WHAT IS STILTON?
For quite a while, England really only had one great blue cheese to call its’ own. It is made from pasteurized cow’s milk and mixed with Penicillium roqueforti blue mold (merci France). Stilton was and still is an English cultural icon. The classic marble veining inside the blue cheese is distinctive, whereas the white has no mold but other additives (apricot, blueberry, wasabi, etc).
WHERE IS STILTON MADE?
This U.K. treasure can only be made in the Counties of Derbyshire, Nottinghamshire and Leicestershire. If you’re not familiar with these names, basically they’re English places where Robin Hood would’ve mugged you. Part of the irony here is that while the cheese is named after the village of Stilton, it cannot legally be made there and still be called such.
IS STILTON REALLY THE KING OF CHEESE?
Like with any sovereign nation, each has their own rule and dairy is no different. How can there be just one ring to rule them all? Chronologically Stilton was invented in the 1720s, However the 200 lb wheels of Swiss Emmental easily date back to the 1300s. Parmesan Reggiano was made in the 1200’s. Heck, Manchego cheese is made on the plains of La Mancha before the birth of Jesus Christ. So what determines if one is worthy of being called the King of Kings? The Swiss would win on sheer size. The Spanish would win on age, and the Italians on frequency (if the often counterfeit grated Parmesan is included). At the end of the day, as long as there is more then one home town, there can never be only one King of Cheese.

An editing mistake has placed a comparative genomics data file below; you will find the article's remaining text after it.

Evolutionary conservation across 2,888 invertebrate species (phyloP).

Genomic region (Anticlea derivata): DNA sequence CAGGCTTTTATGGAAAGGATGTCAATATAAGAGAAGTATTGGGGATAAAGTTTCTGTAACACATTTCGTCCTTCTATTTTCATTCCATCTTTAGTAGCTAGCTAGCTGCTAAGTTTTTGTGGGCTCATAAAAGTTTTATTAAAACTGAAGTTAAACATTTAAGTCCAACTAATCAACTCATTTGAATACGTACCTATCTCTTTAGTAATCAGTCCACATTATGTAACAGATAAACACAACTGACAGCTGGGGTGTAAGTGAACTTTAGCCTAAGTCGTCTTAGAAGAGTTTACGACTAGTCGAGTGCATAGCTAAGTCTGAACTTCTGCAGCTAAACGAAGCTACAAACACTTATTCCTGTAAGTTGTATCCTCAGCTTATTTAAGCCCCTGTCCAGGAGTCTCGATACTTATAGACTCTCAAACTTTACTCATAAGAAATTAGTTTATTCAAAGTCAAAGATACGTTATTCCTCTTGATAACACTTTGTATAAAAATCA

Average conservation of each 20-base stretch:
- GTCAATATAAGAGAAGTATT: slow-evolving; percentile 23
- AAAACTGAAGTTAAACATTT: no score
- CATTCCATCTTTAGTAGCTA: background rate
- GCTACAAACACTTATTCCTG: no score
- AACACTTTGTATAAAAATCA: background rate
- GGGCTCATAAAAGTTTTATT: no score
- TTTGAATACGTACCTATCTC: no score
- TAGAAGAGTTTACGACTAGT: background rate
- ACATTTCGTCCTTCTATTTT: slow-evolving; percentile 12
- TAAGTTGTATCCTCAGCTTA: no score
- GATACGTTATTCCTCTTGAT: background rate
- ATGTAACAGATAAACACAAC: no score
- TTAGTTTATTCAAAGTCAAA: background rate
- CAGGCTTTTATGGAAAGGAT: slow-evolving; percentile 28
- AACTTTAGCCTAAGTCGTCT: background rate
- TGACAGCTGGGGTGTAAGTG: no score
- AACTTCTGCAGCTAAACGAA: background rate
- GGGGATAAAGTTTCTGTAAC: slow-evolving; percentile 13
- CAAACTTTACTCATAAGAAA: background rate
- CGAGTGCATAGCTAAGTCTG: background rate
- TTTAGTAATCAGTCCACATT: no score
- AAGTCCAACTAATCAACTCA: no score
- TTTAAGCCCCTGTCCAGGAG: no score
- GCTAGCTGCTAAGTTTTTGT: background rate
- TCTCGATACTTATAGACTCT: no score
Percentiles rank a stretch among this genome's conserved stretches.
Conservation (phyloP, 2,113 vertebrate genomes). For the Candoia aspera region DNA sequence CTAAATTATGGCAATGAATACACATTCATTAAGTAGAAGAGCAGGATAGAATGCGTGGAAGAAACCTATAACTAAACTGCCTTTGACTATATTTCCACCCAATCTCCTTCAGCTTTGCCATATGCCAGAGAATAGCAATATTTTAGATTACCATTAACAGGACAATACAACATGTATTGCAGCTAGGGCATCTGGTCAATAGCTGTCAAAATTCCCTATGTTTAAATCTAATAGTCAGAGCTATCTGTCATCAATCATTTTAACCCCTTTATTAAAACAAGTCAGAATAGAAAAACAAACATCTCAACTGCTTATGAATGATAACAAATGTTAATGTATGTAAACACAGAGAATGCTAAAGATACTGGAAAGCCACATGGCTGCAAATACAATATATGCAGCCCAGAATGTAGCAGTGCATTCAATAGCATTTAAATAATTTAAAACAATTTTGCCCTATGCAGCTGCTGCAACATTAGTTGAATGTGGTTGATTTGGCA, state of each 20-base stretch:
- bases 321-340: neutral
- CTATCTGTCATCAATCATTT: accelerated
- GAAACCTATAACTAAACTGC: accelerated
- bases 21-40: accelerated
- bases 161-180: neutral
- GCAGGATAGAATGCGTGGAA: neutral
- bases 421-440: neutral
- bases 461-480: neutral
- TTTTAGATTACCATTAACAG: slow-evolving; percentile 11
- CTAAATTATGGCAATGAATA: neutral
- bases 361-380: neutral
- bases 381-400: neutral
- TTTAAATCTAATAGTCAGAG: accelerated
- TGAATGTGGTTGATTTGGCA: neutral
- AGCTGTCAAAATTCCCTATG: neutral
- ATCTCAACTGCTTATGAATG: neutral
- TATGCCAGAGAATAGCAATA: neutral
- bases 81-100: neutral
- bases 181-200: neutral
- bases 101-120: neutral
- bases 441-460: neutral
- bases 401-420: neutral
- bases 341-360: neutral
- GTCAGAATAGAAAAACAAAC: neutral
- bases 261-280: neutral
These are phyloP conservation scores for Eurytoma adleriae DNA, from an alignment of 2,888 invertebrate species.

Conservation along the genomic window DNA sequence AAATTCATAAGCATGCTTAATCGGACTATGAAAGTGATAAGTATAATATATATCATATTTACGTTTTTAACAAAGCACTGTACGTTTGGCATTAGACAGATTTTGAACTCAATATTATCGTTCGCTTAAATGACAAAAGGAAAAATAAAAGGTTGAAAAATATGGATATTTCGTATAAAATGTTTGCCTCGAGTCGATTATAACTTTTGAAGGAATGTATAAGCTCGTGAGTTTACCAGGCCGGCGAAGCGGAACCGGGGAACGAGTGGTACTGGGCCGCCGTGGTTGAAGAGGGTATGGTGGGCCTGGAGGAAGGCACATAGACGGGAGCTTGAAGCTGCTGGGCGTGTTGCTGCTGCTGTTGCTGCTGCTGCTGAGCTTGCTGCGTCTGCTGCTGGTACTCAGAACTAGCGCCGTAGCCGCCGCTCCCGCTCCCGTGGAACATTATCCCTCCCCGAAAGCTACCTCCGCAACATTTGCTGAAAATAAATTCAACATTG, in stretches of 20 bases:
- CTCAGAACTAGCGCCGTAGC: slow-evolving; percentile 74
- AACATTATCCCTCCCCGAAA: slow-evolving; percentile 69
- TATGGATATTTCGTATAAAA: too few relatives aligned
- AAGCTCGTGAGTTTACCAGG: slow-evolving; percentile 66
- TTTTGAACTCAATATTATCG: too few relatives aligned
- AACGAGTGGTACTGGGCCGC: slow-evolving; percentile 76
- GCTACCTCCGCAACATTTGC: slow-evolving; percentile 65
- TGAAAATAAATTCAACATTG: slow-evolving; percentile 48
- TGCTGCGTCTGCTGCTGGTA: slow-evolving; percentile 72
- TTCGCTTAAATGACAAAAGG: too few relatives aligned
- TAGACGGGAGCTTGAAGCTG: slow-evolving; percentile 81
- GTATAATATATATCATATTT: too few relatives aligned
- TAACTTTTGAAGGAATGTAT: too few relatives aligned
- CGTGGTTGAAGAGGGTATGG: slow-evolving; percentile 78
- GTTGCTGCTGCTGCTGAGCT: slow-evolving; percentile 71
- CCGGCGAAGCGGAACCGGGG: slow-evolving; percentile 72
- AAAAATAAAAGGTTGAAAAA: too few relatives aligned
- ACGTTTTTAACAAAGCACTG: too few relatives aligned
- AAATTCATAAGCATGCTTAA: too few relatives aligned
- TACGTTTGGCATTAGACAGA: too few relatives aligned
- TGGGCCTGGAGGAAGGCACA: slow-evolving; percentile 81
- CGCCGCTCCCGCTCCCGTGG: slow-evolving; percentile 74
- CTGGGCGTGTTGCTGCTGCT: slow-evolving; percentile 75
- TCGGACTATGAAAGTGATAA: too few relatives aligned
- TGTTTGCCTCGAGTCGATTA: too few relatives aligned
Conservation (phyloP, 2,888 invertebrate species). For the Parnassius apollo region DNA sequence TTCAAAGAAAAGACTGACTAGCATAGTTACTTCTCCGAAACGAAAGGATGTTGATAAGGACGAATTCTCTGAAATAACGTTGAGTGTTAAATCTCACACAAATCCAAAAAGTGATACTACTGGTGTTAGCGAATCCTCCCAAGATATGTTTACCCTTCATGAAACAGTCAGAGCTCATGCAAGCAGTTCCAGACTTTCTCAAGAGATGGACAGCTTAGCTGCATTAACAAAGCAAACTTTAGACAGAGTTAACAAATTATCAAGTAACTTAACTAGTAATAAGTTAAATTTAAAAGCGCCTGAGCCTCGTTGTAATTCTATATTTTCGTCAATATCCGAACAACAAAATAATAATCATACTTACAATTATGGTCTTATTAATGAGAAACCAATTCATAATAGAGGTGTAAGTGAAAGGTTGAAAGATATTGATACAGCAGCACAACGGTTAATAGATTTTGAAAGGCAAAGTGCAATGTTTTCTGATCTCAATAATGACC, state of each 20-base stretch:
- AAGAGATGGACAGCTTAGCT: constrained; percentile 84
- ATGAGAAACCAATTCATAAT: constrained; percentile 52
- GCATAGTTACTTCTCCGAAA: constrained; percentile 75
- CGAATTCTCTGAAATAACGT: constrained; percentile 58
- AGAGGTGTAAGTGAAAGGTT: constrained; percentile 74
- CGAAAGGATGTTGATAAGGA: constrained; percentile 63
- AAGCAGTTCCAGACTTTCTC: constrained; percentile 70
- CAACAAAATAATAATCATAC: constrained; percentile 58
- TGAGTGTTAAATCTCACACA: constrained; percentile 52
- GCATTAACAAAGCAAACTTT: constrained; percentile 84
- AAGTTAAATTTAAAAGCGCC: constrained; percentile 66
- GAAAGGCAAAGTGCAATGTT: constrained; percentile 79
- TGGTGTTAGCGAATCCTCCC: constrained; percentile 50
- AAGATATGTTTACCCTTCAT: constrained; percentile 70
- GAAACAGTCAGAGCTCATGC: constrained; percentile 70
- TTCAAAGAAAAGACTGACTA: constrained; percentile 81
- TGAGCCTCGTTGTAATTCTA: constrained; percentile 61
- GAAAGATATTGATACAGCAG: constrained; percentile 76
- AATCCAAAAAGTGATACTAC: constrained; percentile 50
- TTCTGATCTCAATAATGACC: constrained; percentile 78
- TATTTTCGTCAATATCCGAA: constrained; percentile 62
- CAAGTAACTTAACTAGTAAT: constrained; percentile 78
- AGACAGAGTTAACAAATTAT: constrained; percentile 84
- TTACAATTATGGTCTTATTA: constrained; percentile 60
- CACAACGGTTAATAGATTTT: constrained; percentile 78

WHAT CAN I PAIR WITH STILTON?
This strong blue cheese needs a sweet wine or port to balance out its’ bite. For cheese flights look to either a fun filled regional tour of blue cheese with a nice, crumbly Wensleydale or Cheddar cheese. For the more internationally inclined, try some of the other royalty like a nice Manchego and cave aged Emmental.